By Chris Hammond
It’s the morning of Baroness Warsi’s visit to the Vatican and the radio buzzes with arguments on whether religion has any place to play in the governance of the United Kingdom. Sayeeda Warsi, is set to make a speech on her visit in which she’ll argue that the UK’s increased secularisation is damaging, both to those who practice religion, and the country as a whole.
This comes shortly after David Cameron claimed that Britain was a “Christian country and should not be afraid to say so.”
Two issues need to be addressed here. Firstly is Britain really a Christian country and secondly even if it is, should Christianity or any other religion play any part in public life?
Determining the extent to which the UK is a Christian country is a near impossible task. Recent surveys suggest that as few as 15% of people in the country attend church once a month or more. Yet you’d be hard pushed to find anyone who would believe less than a quarter of the UK practice a form of Christianity.
Yet international polls place the UK closer to the atheist end than the Christian end on the list of nations. A Eurostat survey suggests that British citizens are far less likely to believe in God than Italians, Greeks, Germans and the Irish. However we have nowhere near the level of atheism found in nations such as France, Estonia, Sweden and the Czech Republic.
Conservative estimates suggest that about 20% of the country is atheist while under 40% believe in a God. The rest? Well the rest either aren’t sure what to believe, or don’t want to align themselves with any particular religion.
Survey by survey, recent and old, they all point to the fact that the majority of people in the UK are not practicing Christians. Therefore why even consider bringing a belief system with little or no bearing on the general population back to the fore of public life? Why upscale the value of, or give increased credence to, something which does not need to be intrinsically linked with who we are or how we’re governed?
There is no reason.
In February, Devon Town Council was forced to stop holding prayers during meetings. Non-Christian members of the Council had expressed discomfort with the practice and the National Secular Society (NSS) moved to support them and lobbied to have the practice stopped. The same organisation is now targeting Edinburgh council, one of the few councils in Scotland to hold prayers before their monthly meetings.
And why shouldn’t they move to stop the practice? What relevance does a prayer have when discussing bin collections and road works? Blatantly none; just as it wouldn’t have any bearing on the UK Government’s policy discussions.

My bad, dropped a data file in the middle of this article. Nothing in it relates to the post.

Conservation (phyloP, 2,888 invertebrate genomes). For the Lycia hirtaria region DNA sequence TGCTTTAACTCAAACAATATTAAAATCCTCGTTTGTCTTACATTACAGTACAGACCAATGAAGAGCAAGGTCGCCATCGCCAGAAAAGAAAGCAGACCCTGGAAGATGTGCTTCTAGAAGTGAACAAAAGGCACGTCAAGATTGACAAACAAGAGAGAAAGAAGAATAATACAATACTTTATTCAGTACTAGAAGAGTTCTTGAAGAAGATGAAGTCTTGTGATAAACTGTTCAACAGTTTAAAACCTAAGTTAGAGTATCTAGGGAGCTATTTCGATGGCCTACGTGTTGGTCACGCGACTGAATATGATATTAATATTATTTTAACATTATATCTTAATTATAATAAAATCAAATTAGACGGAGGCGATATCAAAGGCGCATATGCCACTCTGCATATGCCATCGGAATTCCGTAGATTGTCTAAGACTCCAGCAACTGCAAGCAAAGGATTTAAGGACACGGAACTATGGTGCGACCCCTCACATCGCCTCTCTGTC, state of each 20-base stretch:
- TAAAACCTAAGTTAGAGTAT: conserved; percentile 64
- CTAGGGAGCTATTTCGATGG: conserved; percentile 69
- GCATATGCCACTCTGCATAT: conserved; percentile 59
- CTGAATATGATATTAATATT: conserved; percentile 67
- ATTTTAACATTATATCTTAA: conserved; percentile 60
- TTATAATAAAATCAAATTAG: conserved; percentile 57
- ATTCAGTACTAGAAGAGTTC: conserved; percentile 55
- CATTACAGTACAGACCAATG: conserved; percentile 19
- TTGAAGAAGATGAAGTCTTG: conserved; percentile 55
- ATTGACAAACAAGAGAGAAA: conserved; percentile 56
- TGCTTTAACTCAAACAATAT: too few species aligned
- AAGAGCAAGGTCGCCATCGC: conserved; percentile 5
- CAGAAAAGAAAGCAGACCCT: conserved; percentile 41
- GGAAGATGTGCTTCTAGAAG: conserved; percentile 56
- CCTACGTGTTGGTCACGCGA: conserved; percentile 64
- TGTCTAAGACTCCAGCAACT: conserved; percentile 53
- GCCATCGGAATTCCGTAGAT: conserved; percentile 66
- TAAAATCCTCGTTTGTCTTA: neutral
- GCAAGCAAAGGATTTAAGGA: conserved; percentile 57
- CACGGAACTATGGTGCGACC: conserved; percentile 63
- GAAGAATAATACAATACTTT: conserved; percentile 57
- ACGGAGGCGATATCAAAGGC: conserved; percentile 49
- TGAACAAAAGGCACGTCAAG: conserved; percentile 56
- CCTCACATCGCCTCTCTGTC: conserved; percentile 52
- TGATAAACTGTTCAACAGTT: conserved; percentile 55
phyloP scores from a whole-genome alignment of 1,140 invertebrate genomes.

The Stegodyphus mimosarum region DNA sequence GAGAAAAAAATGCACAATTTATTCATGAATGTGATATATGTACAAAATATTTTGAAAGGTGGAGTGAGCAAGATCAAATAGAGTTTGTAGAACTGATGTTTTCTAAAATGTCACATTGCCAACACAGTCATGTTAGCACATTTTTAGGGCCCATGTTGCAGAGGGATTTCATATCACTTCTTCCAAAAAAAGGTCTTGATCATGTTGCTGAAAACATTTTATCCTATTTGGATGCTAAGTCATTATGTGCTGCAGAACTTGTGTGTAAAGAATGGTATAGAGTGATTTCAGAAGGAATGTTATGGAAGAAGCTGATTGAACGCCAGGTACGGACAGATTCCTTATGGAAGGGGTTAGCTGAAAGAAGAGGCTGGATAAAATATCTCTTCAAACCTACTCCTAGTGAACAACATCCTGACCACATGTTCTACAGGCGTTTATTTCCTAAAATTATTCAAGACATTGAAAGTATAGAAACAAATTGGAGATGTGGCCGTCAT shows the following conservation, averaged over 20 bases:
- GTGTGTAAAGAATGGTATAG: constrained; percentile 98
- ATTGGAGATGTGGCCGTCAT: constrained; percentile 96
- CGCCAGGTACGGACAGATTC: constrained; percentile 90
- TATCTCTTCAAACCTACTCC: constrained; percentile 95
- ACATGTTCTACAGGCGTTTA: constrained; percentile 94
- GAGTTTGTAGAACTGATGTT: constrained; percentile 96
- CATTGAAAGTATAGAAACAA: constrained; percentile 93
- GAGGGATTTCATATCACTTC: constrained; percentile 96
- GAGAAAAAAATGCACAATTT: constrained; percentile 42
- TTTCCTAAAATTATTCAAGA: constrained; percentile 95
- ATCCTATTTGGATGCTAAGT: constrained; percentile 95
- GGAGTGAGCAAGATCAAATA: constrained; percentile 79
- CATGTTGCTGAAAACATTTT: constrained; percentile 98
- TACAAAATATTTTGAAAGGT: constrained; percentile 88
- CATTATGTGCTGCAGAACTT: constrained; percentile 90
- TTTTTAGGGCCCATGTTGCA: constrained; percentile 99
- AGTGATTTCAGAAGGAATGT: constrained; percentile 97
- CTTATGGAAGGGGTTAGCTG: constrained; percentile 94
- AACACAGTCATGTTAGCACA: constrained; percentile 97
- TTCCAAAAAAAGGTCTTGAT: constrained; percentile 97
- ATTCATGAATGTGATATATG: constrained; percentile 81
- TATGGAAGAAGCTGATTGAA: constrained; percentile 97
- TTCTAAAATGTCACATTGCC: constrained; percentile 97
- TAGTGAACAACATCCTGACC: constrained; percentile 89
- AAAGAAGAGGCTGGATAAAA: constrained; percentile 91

While there are no suggestions that David Cameron and co will be holding a quick prayer before getting down to cabinet business, the very suggestion that they might try to strengthen the church-state link is one that should be discouraged (and discouraged vigorously) where possible.
Yet shortly after the legal move to ban the prayers Local Government Secretary Eric Pickles defied the High Court and acted to give the power to pray back to English Councils.
So what are the arguments for halting or decreasing secularisation the UK Government would like? Well according to Warsi, she thinks Britain needs to be strong in its religious beliefs so that we’re better able to attack overseas persecution. She has also said that religion can be the key to bridging divides.
Religion can also be the barrier to union as we have seen both at home and abroad on numerous occasions. And as for non-secular nations having a better record of battling the ills of the world? It’s difficult to find any evidence for this.
Warsi’s position seems to be that the UK is a better and stronger country when the church has an influence. But is this really the case?
The fact Britain is a considered a Christian country seems more of a historical concept than actual fact. Indeed if you look at church attendances today and compare them with even twenty years ago it’s clear that practiced Christianity is in decline. With this fact in mind it seems nonsensical to start increasing the church’s influence rather than decreasing it.
Surely it’s time we all accepted that you don’t need to be a Christian to have morals and values? We should be proud of our religious diversity, but we should not connect any belief systems with our forms of government. No God made David Cameron head of the Coalition Government, the voters did. Surely it’s their interests he should be protecting rather than those of a particular deities’ followers?